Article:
Fiscal 2011-12 Outlook
The Kansai economy in the wake of the Great East Japan Earthquake
July 20, 2011
The Kansai economy is expected to achieve real growth of 0.9% during fiscal 2011, outstripping the national average (–0.1%), owing to the following five factors.
(i) The impact of the Great East Japan Earthquake has been relatively slight. In fact, the Kansai economy has remained firm, with mining and industrial production for May 2011 exceeding the average for fiscal 2010.
(ii) The power shortages during the summer have not led to compulsory electricity savings, and the impact on gross regional product (GRP) during the July-September quarter will be around –1.1%, (equivalent to an impact of –0.3% for the fiscal year), which is surmountable.
(iii) Corporate earnings are holding steady, and capital investment is expected to recover, albeit at a gentle pace.
(iv) Overtime working hours have returned to the level recorded prior to the Lehman Shock and further demand for labor could lead to new hiring. As a result, consumer spending is expected to see a gentle recovery.
(v) External demand is expected to see continued firm growth, centering on developing countries, which are seeing relatively rapid growth.
During fiscal 2012, as demand for reconstruction begins in earnest, the Kansai region’s real economic growth is expected to accelerate to 2.3%. However, most demand for reconstruction will be in the Tohoku and Kanto regions, and its impact on the Kansai economy will be limited. Even if reconstruction demand is around the same as the estimated amount of damage caused by the disaster (¥16.9 trillion), the amount of value added generated in the Kansai region will be only around ¥900 billion.
Assuming that reconstruction work will take three years, the boost to Kansai GRP is likely to be around 0.3% for fiscal 2012.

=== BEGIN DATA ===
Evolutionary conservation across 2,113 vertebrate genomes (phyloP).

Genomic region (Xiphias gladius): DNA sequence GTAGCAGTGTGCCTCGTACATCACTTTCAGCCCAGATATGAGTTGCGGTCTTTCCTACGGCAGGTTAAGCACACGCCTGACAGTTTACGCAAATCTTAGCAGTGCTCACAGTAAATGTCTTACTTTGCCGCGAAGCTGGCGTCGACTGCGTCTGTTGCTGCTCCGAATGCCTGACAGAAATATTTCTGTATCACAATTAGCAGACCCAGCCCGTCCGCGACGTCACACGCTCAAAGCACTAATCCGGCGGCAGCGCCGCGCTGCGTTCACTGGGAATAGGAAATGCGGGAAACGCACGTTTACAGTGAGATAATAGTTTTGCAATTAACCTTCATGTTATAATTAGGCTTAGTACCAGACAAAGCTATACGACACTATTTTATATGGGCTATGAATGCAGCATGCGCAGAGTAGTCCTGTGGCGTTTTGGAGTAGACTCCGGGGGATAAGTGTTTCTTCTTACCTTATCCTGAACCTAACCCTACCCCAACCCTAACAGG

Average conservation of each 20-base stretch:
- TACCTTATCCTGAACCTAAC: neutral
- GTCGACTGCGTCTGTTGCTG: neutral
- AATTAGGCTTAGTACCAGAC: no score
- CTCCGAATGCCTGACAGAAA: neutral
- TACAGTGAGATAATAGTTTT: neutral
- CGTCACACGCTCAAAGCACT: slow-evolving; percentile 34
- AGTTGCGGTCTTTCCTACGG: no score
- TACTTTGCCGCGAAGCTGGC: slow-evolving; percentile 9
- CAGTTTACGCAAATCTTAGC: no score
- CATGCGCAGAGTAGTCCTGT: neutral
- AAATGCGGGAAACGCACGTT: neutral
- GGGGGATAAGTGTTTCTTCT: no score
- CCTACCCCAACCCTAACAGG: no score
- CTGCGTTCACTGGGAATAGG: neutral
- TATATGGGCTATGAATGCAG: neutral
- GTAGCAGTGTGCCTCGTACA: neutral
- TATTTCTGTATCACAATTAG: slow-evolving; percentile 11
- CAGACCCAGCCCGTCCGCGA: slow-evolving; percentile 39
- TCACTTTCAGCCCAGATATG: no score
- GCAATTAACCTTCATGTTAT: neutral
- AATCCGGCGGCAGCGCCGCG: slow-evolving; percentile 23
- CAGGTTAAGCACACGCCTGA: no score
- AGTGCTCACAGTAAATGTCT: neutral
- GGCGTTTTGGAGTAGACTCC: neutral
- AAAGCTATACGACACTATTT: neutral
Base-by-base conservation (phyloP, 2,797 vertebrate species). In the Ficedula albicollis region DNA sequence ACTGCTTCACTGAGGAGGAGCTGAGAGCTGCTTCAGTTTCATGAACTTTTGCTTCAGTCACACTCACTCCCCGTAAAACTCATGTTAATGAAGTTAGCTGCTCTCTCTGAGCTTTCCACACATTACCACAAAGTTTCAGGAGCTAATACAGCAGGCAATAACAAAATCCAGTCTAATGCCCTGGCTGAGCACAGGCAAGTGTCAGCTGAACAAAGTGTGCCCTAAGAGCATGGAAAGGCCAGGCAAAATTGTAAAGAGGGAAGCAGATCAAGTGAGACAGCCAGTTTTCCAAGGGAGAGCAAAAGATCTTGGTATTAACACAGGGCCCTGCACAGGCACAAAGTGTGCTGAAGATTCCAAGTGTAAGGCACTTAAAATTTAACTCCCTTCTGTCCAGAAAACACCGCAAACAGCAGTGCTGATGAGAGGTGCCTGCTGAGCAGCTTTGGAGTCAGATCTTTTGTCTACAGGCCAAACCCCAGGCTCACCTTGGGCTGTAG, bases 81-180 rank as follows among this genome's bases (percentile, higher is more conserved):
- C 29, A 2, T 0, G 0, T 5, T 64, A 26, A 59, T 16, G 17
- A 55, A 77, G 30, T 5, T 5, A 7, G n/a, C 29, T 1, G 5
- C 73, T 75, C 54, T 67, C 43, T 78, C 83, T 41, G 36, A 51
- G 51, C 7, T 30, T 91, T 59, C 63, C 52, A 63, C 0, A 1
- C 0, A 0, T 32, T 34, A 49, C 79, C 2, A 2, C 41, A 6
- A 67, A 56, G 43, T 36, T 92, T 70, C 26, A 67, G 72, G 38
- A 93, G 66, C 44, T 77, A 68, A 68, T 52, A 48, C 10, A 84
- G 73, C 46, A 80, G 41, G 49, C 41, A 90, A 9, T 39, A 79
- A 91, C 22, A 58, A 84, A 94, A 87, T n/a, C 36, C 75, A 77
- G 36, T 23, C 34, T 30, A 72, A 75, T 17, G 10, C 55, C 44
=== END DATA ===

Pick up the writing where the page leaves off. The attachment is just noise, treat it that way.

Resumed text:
Given these factors, the Kansai region’s real growth rate (expected to be 3.3%) is likely to be lower than the national average.
The greatest risk factor for the Kansai economy is that the power shortages will be prolonged. If the nuclear power stations whose operation has been suspended are not restarted, the power supply-demand balance will once again be tight in winter 2011-2012, and there will be a power shortfall of around 25% in summer 2012. In this case, it is highly likely that major electricity users will face compulsory electricity savings. The impact on Kansai GRP is likely to be significant, at around –3.5% over the July-September quarter of 2012.
Power shortages may force companies to accelerate the transfer of their operations overseas, and reduced domestic capital investment and the loss of employment opportunities will hinder the growth of the Kansai economy.
A feature of the Kasai economy during fiscal 2011 and 2012 is that it will be supported by extra-regional demand. Attracting investment is a key issue if the pulling power of intra-regional demand is to be strengthened.
Given the increasing threat of large-scale power shortages from 2012 onwards and the possibility that companies will speed up the transfer of their operations overseas, bold measures unlike those seen to date will be required to attract further investment. There is a limit to what can be done by local government bodies in a single prefecture, and the Kansai region as a whole should work together to introduced effective and fast-acting measures.